Mercurys role in the initiation or exacerbation of autoimmune diseases

sarah-howard

Mercury and Autoimmunity

Scientific evidence suggests that exposure to mercury and other heavy metals may play a role in the initiation or exacerbation of autoimmune diseases. Mercury is known to adversely affect the immune system of animals. The extent of the effects of mercury may depend on genetic background, duration of exposure, and current or past infections.

Hemdan et al. (2007) reviewed the the animal and human evidence linking heavy metals, including mercury, to autoimmunity. While mercury is known to suppress the immune system (Selin et al. 2010), it is also linked to autoimmunity (Vas and Monestier 2008). . We can think of both immune suppression and autoimmunity as immune system dysfunction, and both are sometimes associated with the same chemical exposure.

Let’s look at some specific examples.

Human studies

There is epidemiological evidence that shows associations between the autoimmune disease SLE (lupus) and an oil field waste site contaminated with mercury and petroleum products (Dahlgren et al. 2007).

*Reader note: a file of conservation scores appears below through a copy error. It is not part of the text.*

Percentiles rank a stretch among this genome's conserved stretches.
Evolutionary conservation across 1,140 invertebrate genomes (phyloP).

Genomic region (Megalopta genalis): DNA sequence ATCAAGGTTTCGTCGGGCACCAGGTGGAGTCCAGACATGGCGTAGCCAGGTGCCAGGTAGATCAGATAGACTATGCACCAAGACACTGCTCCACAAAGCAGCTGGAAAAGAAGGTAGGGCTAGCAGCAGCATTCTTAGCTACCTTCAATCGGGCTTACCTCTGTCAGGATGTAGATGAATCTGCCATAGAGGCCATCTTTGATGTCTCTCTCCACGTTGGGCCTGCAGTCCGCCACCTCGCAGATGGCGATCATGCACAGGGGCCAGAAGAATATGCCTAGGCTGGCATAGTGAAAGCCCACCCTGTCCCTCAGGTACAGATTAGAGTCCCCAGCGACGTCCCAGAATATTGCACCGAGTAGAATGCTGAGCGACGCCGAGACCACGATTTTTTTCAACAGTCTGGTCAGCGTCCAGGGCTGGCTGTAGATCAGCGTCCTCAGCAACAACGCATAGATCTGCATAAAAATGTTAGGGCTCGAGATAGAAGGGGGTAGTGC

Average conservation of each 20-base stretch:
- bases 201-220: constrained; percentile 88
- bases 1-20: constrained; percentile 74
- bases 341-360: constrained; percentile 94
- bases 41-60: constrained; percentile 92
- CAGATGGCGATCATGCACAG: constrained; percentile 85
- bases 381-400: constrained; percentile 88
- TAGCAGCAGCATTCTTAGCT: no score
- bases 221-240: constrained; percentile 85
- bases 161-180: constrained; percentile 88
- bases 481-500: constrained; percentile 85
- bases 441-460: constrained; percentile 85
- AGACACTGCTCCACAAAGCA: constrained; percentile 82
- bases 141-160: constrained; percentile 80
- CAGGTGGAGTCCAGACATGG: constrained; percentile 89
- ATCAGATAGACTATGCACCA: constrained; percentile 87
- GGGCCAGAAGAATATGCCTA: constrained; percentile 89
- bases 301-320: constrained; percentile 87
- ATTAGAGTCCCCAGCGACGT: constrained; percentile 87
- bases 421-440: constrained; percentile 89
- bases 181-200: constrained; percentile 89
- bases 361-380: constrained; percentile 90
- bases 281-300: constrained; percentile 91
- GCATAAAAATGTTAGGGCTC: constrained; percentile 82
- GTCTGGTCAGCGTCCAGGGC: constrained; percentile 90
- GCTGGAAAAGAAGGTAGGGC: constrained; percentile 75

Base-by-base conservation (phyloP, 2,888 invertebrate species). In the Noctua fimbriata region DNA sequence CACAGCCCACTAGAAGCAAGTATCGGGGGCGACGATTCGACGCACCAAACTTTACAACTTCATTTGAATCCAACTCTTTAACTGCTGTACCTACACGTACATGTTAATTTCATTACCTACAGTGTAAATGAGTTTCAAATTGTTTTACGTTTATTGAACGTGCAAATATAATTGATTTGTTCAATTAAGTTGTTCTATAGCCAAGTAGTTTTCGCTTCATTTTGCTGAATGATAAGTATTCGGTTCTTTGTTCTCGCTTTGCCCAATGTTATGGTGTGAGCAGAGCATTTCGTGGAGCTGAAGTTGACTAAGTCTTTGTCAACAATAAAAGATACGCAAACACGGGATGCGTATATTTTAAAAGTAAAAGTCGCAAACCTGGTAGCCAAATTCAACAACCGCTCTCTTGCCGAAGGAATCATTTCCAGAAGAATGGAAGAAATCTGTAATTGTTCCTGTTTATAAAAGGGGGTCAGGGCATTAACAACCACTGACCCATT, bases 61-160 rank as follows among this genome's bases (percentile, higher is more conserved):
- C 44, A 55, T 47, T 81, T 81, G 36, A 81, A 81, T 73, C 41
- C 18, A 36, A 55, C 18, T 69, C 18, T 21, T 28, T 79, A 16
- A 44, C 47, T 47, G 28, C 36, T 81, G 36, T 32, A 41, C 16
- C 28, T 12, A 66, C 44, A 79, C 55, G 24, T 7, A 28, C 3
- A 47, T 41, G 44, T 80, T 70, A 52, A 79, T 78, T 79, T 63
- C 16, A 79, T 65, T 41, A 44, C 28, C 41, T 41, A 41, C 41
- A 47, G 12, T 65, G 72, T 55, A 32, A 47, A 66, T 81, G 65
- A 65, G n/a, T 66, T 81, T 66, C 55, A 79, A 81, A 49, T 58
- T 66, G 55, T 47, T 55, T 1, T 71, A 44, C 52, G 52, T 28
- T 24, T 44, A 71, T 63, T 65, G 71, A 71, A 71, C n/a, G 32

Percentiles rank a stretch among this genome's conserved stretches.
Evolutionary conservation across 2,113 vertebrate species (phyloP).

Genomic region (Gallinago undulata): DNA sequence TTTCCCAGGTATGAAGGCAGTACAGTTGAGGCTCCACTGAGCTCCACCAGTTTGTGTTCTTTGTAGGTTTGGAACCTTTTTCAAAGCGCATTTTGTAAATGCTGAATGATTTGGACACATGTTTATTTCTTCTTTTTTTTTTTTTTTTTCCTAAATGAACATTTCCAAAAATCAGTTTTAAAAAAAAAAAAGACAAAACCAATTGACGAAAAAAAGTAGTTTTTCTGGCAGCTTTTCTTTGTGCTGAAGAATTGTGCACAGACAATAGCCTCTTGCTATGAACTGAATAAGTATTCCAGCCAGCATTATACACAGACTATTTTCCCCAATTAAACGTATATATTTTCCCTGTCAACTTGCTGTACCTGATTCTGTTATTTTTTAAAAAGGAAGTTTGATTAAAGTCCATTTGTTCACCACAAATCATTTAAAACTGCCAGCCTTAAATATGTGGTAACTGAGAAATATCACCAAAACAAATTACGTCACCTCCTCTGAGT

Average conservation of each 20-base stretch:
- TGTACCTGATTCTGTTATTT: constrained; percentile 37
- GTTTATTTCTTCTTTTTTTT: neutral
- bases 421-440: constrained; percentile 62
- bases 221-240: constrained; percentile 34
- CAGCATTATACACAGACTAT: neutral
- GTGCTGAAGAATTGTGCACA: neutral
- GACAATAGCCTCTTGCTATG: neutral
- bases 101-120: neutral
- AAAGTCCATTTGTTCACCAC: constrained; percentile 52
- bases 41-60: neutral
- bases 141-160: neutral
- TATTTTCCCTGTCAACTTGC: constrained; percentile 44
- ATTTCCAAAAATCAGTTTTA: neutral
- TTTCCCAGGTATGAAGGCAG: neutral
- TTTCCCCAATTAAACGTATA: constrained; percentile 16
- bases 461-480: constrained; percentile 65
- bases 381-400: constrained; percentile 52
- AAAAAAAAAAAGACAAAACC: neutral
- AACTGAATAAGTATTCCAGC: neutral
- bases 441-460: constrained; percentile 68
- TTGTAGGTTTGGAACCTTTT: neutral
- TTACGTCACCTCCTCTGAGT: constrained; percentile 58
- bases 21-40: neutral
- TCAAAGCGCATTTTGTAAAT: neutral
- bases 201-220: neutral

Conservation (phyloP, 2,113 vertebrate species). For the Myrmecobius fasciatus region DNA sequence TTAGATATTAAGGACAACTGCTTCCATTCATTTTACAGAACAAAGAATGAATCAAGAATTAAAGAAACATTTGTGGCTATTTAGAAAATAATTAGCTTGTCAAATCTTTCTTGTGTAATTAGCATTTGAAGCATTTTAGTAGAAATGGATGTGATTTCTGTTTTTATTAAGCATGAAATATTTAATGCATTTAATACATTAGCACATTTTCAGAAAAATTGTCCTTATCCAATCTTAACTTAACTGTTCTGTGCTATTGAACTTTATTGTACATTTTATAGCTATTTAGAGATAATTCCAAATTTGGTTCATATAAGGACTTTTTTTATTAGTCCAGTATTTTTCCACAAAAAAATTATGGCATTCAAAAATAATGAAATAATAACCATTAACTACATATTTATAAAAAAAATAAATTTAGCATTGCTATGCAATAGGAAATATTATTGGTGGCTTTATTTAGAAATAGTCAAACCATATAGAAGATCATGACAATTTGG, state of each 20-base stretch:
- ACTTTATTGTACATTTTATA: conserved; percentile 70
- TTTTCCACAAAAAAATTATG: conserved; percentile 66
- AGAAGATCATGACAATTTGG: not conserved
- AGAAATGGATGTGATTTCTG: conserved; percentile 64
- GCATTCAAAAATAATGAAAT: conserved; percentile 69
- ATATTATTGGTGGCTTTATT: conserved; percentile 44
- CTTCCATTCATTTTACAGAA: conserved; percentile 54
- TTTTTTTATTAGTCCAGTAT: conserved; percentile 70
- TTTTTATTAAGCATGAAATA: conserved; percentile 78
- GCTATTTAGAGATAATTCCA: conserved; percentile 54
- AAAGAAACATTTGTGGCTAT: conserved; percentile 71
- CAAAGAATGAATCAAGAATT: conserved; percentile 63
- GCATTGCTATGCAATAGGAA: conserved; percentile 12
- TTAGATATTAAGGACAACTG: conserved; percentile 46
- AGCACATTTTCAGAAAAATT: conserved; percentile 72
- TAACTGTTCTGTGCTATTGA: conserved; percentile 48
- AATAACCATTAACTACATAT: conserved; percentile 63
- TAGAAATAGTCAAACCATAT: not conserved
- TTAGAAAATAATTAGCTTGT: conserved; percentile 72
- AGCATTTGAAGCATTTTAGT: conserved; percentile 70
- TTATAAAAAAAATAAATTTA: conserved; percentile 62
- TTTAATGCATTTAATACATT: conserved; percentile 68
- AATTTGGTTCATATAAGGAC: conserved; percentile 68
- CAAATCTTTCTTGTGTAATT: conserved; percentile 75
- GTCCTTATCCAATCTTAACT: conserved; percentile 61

In Brazil, a study found elevated autoantibody levels in gold miners (exposed to high levels of inorganic mercury), as well as in people who ate fish containing methylmercury, as compared to less exposed people (Silva et al. 2004). A further study from Brazil has found that gold miners not only had higher levels of autoantibodies, but also higher levels of inflammation that is associated with autoimmune disease than less exposed people (Gardner et al. 2010).

Animal studies

Exposure to mercury can induce autoimmunity as well as worsen ongoing cases in some strains of mice genetically susceptible to autoimmunity (Hemdan et al. 2007). Mercury has also been shown to induce autoimmunity even in mice that are not genetically susceptible to autoimmunity (Abedi-Valugerdi 2009). The effects of mercury in part depend on the type of mercury. Inorganic mercury, for example, can induce autoimmunity in genetically susceptible mice. Organic mercury leads first to immunosuppression and then to autoimmunity in these mice (Havarinasab and Hultman 2005).

McCabe et al. (2003) describe a mechanism by which inorganic mercury affects the immune system and thereby could contribute to autoimmune disease.

This information was compiled from the website www.diabetesandenvironment.org Please visit the site for additional studies and information.

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